Kids’ cable pact
Stations weigh what they’d get and give up
PBS offered to pay stations in the 60 largest markets for cross-promoting the new children’s services it’s launching on cable in partnership with Comcast, Sesame Workshop and Bob the Builder’s parent, HIT Entertainment.
The partnership’s first service will be video-on-demand kidvid, starting next month. Its channel for preschoolers, on cable systems’ extra-cost digital tier, is expected to launch in October and carry ads in the future. The new channel won’t take custody of the name “PBS Kids,” the network says, though the phrase will be used as a secondary “endorser brand” with the channel’s new name.
The partnership plans to announce its service plans April 4. Deron Triff, v.p. of digital ventures, said PBS will have good news in April about distribution of the channel on direct satellite services as well as on cable. “The initial audience base will be far ahead of our projections and will have more subscribers in place than most cable networks when they launch,” he said.
The familiar PBS Kids lineup carried in the daytime by most pubTV stations will not be affected by the change, though earlier episodes of many of the same series will begin appearing on the new cable service and the partnership plans to introduce some programming not aired on PBS.
To benefit from the promo deal, stations must waive their rights to broadcast shows for preschool-age children on their new DTV channels—a problematic decision for the many stations that raised digital conversion money by saying they’d put educational kids’ fare on DTV. PBS plans to develop next year a new channel for school-age kids that could help fill that gap. Stations could wait for that to launch or, if they opt out of the marketing deal for the new cable channel, they could put together their own preschool channels for DTV multicasts by repeating PBS Kids shows with remaining unused broadcast rights.
“If they choose not to participate, they can broadcast a preschool channel that they assemble but this will come in as better, stronger, more cogent and promoted,” said Wayne Godwin, PBS c.o.o.
The gap opens in September when the network turns off the PBS Kids channel distributed to stations since 1999 and now retransmitted by 74 stations as well as DirecTV and other satellite providers. The channel and other activities had been subsidized by a licensing deal with DirecTV that is expiring.
Stations that choose to join the local marketing affiliation program will air underwriting spots and cooperate in local events promoting the new cable services.
The partnership will compensate stations for airing promos during their children’s and primetime schedules. In exchange, co-branding messages on VOD and cablecast programs will link the service to local stations.
Although the rates offered by the partnership are lower than those that stations expect from underwriters, the promotions bring stations new streams of sponsorship revenue, said Godwin.
A second potential revenue stream is profit. “You will receive compensation and build value in an enterprise that you hold an ownership position in,” said Godwin. PBS will split earnings from the venture with all member stations, not only those in the 60 largest markets.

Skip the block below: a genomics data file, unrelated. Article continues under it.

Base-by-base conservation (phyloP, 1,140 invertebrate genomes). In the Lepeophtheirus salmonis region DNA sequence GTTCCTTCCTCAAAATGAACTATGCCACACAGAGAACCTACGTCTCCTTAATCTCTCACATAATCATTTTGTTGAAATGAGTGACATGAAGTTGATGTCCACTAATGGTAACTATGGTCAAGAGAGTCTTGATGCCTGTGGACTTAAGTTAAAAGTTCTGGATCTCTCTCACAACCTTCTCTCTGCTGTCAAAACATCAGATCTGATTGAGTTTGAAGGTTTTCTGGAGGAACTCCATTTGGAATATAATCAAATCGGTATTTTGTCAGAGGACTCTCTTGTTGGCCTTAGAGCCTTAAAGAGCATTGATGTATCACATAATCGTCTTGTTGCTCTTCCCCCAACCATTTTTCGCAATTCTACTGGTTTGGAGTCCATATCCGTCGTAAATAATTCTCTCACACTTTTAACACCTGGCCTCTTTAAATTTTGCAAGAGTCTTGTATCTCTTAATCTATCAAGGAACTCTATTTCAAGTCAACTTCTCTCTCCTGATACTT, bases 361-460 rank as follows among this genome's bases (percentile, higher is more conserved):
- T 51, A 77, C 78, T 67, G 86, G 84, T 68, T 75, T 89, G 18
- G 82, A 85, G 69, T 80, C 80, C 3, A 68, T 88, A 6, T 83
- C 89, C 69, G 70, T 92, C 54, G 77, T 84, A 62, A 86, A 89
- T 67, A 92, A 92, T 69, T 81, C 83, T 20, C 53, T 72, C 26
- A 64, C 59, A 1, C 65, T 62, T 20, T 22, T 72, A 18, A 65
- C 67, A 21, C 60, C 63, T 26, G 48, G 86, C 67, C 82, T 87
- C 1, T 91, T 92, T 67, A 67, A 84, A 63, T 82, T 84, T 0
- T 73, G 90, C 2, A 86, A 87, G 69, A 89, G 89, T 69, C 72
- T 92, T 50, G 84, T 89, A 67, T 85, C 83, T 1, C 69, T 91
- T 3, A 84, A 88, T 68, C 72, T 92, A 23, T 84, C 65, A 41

PBS has pointed to the deal as a new business model that lets public TV plug into the subscription-based cable economy that supports media ventures of all kinds, including award-winning HBO drama and documentaries.
Godwin described the affiliation program as a breakthrough for public TV. “For the first time, cable will carry the brand of local stations,” he said. “We are trying to create explicit relationship with the local station that is marketing a national service. No one has ever done this before.”
The program is voluntary, and all stations within a market can opt to participate. If stations in the top markets decline to sign on, PBS will open the program to stations in smaller markets, said Triff.
If a large number of stations don’t affiliate with the service, the partnership venture “will absorb the money and spend it on other media, such as Nick and Disney,” he said. “Then branding doesn’t happen and the association we’re trying to make doesn’t work.”
Execs and staff members at five stations said they hadn’t yet decided whether to participate.
"The things I’m weighing are what we get for signing it versus what we give up,” said Joe Bruns, c.o.o. of WETA in Washington, D.C. “What we give up is the opportunity to have a multicast preschool children’s programming stream. What we get is the opportunity to sell some of our available underwriting inventory at a discount rate to promote the venture.”
"The big question for us is, if it’s a stand-alone cable channel out there and refers to PBS with cross-promotions, will it still be seen as a public television channel?,” said Ellis Bromberg, president of Milwaukee PTV.
"On the flip side, let’s say the co-branding efforts are successful and people see it as our channel,” Bromberg said. “When people call us to complain or request schedule changes, we’ll say we’re promoting it and have no control over what goes on the schedule.”
“We’re used to being in control—or at least thinking we are,” Bromberg said.
posted March 21, 2005
Copyright 2004 by Current Publishing Committee